Whether it has to do with a governmental institution or with a private organization – the decision to shift or adjust policies is never taken lightly – and the implementation of the One Health approach is no different. Though doing so may seem logical or even tempting to some country leaders, especially during a global pandemic, it has to be backed up by many factors – with the financial one being one of the most crucial of them.

Is the One Health approach actually good for the economy and society? What are the benefits of adopting such an approach, and why should stakeholders keep an eye on initiatives of this kind? In the following chapter we will answer these questions.

Health Economics

When talking about health economics, one usually refers to issues concerning efficiency, effectiveness, value and behavior in either producing or consuming healthcare – or health in general. Nevertheless, the term “health economics”, in its current, conservative view, still takes only the financial aspects of human health into account – and fails to see the bigger picture by including other environmental or veterinarian factors.

Zoonotic diseases, responsible for approximately 70% of the illnesses known to us today, have a much greater cost than just hospitalization costs or private loss of income. COVID-19 showed us that the cross-sectoral impacts are colossal, and range from public organizations all the way to privately owned businesses – and everything in between. The World Bank had already declared that not only the Coronavirus recession has seen “the fastest, steepest downgrades in consensus growth projections among all global recessions since 1990” – but the damages to potential output and even labor productivity are going to have long-term impacts, and will probably be felt for multiple decades to come.

Economic losses with correlation to zoonotic diseases are massive. With the current pandemic still very much happening, we can cautiously rely look at previous calculations: a study conducted by the World Bank in 2012 has conservatively estimated that the costs of a couple of zoonotic diseases spread worldwide between 1998-2009 added up to the staggering number of $80.2 billion (6.7 billion U.S. dollars annually, on average). Another estimation indicates that the issue of antimicrobial resistance (AMR) may decrease the world GDP by approximately 3.5% every year by 2050. With those statistics in mind, one should take into account that COVID-19 has much more financially devastating impacts on the global economy than all of the previous epidemics mentioned combined (the Asian Development Bank estimated that COVID‐19 could cost the global economy between $5.8 and $8.8 trillion).

These challenges all lead to the undeniable conclusion that the decision-making procedures in the health sectors need to change, and rapidly. The One Health approach prides itself on not only acting differently, but thinking of creative solutions from a wider perspective. Instead of classically asking “what can we do?”, One Health gives an integrated, cross-sectoral and holistic response to the question “what needs to be done?”.

Economic Benefits of One Health for Corporate Stakeholders

The dynamic reality and the costs of the existing health sectors all raise the question: could One Health policies decrease the expenses of the current situation significantly, and not only benefit corporate stakeholders – but also attract new ones?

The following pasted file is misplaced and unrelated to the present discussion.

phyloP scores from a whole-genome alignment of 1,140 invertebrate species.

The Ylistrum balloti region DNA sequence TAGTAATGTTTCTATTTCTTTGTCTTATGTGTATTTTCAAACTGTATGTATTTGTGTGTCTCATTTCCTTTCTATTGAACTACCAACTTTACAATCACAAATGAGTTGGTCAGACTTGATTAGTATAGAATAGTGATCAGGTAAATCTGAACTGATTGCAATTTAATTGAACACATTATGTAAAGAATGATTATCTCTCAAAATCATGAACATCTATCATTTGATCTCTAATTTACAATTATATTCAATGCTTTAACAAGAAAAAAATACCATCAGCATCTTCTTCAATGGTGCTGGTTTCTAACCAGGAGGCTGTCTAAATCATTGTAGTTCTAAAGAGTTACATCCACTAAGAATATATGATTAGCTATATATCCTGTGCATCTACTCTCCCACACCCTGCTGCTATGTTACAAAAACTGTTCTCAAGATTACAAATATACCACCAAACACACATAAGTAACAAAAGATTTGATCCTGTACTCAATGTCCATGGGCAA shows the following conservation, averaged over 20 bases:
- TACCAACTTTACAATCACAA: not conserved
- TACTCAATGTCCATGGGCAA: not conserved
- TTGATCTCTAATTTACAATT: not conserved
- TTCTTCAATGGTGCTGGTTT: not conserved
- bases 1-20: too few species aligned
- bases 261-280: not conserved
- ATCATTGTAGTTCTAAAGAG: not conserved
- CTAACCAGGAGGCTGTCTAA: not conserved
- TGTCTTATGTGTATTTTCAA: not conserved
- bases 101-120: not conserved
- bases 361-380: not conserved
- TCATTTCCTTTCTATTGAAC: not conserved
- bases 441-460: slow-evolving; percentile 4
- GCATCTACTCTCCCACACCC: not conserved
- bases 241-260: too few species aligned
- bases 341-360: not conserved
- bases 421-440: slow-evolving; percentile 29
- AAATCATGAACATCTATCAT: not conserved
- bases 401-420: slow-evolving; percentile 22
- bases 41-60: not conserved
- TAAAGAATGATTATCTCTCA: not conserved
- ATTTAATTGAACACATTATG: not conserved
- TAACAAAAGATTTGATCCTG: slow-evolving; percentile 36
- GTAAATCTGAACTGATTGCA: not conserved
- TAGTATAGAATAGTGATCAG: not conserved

The One Health Commission states loud and clear – yes, effectiveness and efficiency are the two main pillars of the approach. Leaning on integrative, holistic risk management of the future health challenges, the financial benefits of it reside in its ability to prospect and prevent, or at least critically reduce the cost of health problems emerging and re-emerging – and respond to them better and faster.

From a societal point of view, One Health policies intend to prompt solutions to both real-time and future problems. Getting faster and better solutions can stop or prevent challenges in multiple fields: a tangible remedy for global warming, for example, will be beneficial for both the animal habitat, initially, but will also be helpful later on with human migration problems, hence reducing the ecological footprint and saving all the costs involved.

One Health strategies also suggest spreading the resources differently, and even combining infrastructure or skill sets to utilize underused resources. Additionally, those resources can be equalized and offered to people and animals living in geographically isolated or disadvantaged areas. A good example for spreading resources can be found in  programs like the one of the Fogarty institute, offering scholars and fellows a one year mentored program to conduct clinical health-related research at various NIH sites in Africa, Asia and South America, and aims to “advance data science, catalyze innovation and spur health discoveries”. That way, both the researchers get hands-on experience, and on the other hand, problems from different fields of life in those areas get specific answers.

One more economical benefit of the One Health approach has to do with cost-sharing. Instead of handling similar health problems individually at different times, a collaboration between sectors guarantees a faster remedy and a reduction of the logistic costs by 15% – from the research stage and up to the implementation and trouble-shooting ones.

Stakeholders investing in One Health initiatives will not only affect the disease impact and costs, but will also help with controlling the overall costs of diseases better, and preventing avoidable losses of both human life and livestock. Building stronger, healthier ecosystems will also lead to better economic growth. From their point of view, and according to the CDC – where these avoidable losses and economic opportunities are greater than the general costs – an investment is certainly worthwhile.